English: The Diary of a Young Girl by Anne Frank on display at the Anne Frank Zentrum in Berlin, Germany. (Photo credit: Wikipedia)

For a terrific look inside Anne’s journey and life inside the Annex go HERE to The Secret Annex On Line


George III 6.4.13 Thought of the Day

“Born and educated in this country, I glory in the name of Britain.”–George III

King George III (in coronation robes)

King George III (in coronation robes) (Photo credit: Wikipedia)

George William Frederick was born on this date in Norfolk House, St. James’s Square, London, England in 1738 . Today is the 275th anniversary of his birth.

The eldest of two sons born to Frederick, Prince of Wales and August of Saxe-Gotha, George was born two months early. The Royal family feared he wouldn’t survive infancy and he was quickly baptized. A month later he was presented publicly and formally baptized into the Anglican Church.

He was educated along with his brother, Prince Edward, Duke of York and Albany, by tutors. The boys learned to read and write English and German as well as the Romance Languages, Science, Math, History, Geography, Economics, Law, Music,  Dancing, Fencing, Riding and Sports.

 On his father’s death in 1751, the 12-year-old George became Prince of Wales. He was cared for in relative isolation by his mother and tutored by the Scottish nobleman Lord Bute. [History.com]

Nine years later he followed his grandfather to the Throne. Crowned in 1761 he reigned for 59 until his death in 1820. George III had the third longest reign of a British monarch (surpassed only by his granddaughter Victoria — 63 years — and the current queen — 61 years).

English: George III of the United Kingdom whil...

English: George III of the United Kingdom while Prince of Wales (Photo credit: Wikipedia)

Positive things that happened while he was king…

  •  Ended the Seven Year’s War
  •  Democracy increased during his reign
  •  Britain Defeated Napoleon
  •  Enhanced the Royal Academy of Arts
  •  Opened the King’s Library to researchers and academics.

Neutral things that happened while he was king…

  • Survived an assassination attempt by James Hadfield
  • Had a planet named after him (It was later renamed Uranus)

Negative things related to his reign…

  • Suffered from madness as early at 1788 and spent much of the last decade of his reign in a fog.

“certainly as early as 1788. By 1810 his madness—now thought perhaps to be the result of a congenital disease called porphyria—had completely taken over his mind, and he was judged unfit to rule during the final decade of his reign” [Home At Fist.com]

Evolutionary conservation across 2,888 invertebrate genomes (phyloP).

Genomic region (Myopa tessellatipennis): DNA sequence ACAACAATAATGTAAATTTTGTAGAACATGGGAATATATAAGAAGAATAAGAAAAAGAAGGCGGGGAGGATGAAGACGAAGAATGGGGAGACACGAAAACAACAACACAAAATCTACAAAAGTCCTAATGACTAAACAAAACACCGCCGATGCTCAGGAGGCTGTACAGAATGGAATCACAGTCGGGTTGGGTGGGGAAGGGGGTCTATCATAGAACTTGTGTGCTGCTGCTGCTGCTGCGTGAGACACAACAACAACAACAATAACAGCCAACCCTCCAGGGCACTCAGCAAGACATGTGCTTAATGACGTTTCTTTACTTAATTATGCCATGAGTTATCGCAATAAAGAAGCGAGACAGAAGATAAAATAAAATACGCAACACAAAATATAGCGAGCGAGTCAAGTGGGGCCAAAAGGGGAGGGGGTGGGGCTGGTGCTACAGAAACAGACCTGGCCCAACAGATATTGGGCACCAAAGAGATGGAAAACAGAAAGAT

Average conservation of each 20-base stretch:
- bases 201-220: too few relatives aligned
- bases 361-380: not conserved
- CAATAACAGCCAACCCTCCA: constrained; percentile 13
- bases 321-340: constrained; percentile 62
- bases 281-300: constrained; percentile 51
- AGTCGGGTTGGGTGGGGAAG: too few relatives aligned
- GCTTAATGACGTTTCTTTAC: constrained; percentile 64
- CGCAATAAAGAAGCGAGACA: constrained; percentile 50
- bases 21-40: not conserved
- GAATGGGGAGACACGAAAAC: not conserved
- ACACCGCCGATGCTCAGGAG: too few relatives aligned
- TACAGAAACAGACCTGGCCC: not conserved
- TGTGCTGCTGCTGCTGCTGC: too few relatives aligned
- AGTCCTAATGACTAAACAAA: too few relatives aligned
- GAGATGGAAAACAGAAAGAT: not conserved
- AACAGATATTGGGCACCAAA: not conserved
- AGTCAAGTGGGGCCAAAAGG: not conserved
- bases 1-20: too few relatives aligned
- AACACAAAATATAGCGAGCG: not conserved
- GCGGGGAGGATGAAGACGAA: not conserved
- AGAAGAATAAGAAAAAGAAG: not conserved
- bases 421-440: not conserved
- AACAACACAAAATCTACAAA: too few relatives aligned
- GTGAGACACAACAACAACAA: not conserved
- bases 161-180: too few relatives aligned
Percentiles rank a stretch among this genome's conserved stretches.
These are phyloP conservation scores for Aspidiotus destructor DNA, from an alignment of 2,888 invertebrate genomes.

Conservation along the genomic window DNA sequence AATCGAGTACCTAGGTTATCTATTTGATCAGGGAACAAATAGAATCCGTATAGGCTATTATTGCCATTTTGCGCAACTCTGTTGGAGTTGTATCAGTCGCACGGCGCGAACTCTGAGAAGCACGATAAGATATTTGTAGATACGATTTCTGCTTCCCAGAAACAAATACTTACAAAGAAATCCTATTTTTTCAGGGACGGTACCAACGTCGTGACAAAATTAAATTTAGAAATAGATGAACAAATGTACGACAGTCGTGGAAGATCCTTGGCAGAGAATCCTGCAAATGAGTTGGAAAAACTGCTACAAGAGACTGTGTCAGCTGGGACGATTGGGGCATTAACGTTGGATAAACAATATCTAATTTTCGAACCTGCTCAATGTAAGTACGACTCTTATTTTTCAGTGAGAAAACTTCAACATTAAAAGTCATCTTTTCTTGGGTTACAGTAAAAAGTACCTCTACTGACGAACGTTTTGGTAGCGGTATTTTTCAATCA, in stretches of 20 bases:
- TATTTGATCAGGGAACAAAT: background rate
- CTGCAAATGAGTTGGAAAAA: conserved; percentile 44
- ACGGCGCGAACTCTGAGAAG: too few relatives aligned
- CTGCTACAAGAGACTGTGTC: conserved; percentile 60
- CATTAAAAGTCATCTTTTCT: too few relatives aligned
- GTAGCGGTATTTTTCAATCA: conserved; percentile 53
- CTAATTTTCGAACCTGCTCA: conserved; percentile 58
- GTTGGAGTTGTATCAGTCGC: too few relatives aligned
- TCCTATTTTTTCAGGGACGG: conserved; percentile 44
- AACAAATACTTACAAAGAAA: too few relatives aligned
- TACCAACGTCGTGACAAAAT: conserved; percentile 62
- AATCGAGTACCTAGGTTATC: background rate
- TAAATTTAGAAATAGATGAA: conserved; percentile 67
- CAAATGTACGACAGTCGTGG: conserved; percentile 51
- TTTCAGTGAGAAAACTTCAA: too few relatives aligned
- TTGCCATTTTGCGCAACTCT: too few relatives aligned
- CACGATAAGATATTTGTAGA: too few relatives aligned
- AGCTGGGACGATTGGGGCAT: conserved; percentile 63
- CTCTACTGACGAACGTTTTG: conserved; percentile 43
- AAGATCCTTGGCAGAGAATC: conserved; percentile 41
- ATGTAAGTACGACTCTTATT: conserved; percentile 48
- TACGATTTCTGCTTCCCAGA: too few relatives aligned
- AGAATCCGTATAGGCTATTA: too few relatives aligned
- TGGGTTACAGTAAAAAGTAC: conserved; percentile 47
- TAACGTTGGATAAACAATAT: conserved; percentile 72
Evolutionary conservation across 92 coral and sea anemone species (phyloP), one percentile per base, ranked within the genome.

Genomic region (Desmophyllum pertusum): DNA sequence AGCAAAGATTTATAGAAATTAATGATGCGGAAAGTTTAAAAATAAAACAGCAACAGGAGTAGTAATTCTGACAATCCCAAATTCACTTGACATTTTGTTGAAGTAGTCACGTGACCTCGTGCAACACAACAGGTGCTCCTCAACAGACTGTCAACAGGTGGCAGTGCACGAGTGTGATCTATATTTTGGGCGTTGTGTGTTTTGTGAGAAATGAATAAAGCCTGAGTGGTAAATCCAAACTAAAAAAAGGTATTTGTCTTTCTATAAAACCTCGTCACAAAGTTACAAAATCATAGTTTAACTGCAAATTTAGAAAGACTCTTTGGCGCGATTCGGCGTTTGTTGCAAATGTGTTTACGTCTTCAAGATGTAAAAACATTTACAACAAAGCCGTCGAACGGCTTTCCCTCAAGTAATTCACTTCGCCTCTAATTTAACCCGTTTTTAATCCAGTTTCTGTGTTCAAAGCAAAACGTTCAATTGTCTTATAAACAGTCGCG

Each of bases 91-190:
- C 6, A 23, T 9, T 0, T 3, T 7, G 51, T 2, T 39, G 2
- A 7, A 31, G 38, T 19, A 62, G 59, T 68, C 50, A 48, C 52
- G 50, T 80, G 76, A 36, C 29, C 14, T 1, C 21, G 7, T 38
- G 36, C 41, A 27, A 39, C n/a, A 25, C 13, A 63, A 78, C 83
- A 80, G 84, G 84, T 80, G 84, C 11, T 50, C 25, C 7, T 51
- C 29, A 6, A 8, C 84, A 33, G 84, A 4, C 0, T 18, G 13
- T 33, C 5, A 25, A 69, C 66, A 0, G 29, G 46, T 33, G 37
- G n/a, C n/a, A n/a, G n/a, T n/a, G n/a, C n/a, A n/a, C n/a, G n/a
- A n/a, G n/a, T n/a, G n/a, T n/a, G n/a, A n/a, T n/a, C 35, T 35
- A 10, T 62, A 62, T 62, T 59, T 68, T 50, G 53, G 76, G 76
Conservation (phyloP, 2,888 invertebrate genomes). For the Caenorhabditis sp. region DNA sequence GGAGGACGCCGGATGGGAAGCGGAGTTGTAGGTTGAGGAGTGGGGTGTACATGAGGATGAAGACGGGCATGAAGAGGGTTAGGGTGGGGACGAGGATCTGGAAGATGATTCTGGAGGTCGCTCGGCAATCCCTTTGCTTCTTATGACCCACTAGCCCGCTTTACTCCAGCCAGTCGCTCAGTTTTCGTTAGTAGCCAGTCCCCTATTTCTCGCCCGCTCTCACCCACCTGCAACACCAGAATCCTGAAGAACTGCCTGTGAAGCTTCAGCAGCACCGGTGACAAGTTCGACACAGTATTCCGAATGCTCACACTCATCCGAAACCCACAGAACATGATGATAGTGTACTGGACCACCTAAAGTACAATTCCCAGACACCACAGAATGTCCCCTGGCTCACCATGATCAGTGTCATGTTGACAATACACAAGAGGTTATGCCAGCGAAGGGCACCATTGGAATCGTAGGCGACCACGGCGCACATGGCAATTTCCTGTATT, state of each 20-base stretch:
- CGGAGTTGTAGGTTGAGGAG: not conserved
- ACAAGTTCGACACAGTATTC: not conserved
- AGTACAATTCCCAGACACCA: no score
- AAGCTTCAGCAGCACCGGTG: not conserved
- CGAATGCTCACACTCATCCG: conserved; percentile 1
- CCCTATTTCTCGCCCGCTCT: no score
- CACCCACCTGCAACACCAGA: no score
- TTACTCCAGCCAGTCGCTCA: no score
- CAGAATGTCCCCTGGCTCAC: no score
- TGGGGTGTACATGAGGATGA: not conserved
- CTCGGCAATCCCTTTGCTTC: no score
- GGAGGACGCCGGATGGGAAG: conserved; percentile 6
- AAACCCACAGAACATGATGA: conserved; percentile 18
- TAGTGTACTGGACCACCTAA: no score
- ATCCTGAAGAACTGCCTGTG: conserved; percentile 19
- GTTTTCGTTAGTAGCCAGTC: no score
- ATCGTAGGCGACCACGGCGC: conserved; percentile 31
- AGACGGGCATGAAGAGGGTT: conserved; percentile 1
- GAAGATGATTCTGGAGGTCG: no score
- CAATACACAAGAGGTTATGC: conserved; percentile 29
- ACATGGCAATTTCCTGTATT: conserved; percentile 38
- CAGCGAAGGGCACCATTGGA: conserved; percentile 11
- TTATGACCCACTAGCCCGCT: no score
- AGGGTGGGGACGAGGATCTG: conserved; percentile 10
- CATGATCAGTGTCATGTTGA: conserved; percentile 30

’’’Coat of arms of the Hanoverian Princes of W...

’’’Coat of arms of the Hanoverian Princes of Wales’’’ used by George II, Frederick and George III. (Photo credit: Wikipedia)


Edward Elgar 6.2.13 Thought of the Day

“My idea is that there is music in the air, music all around us, the world is full of it and you simply take as much as you require.”–Edward Elgar

Elgar in 1919, by William Rothenstein

Elgar in 1919, by William Rothenstein (Photo credit: Wikipedia)

Edward William Elgar was born on this day in Broadheath, near Worcester, England in 1857.  Today is 156th anniversary of his birth.

He was the fourth child born to William and Ann Elgar. William Elgar ran a music shop and tuned pianos in Broadheath. A trained violinist, he taught all his children — The Elgars had a total of seven children — piano, violin and the basics of music theory. By  eight young Edward was tagging along with his father as William went to the richer houses of the county to tune their pianos. The little boy would play for the gentry while his father fixed the piano. He also started to compose at an early age.

It is a remarkable fact that Elgar was very largely self-taught as a composer – evidence of the strong determination behind his original and unique genius.[www.elgar.org]

Although he wanted to go to Germany to study at the Leipzig Conservatory his family couldn’t afford it, so he  had no formal musical training. Instead, in 1872 he went to work as a clerk for a local solicitor.  He didn’t last long in the stifling office setting. He began to give lessons (piano and violin), sing in the town’s Glee Club, compose, conduct and play violin professionally. He became the conductor of the  County Lunatic Asylum (an unusual combination of instruments and talent levels) and worked with the Worcester College for the Blind Sons of Gentlemen.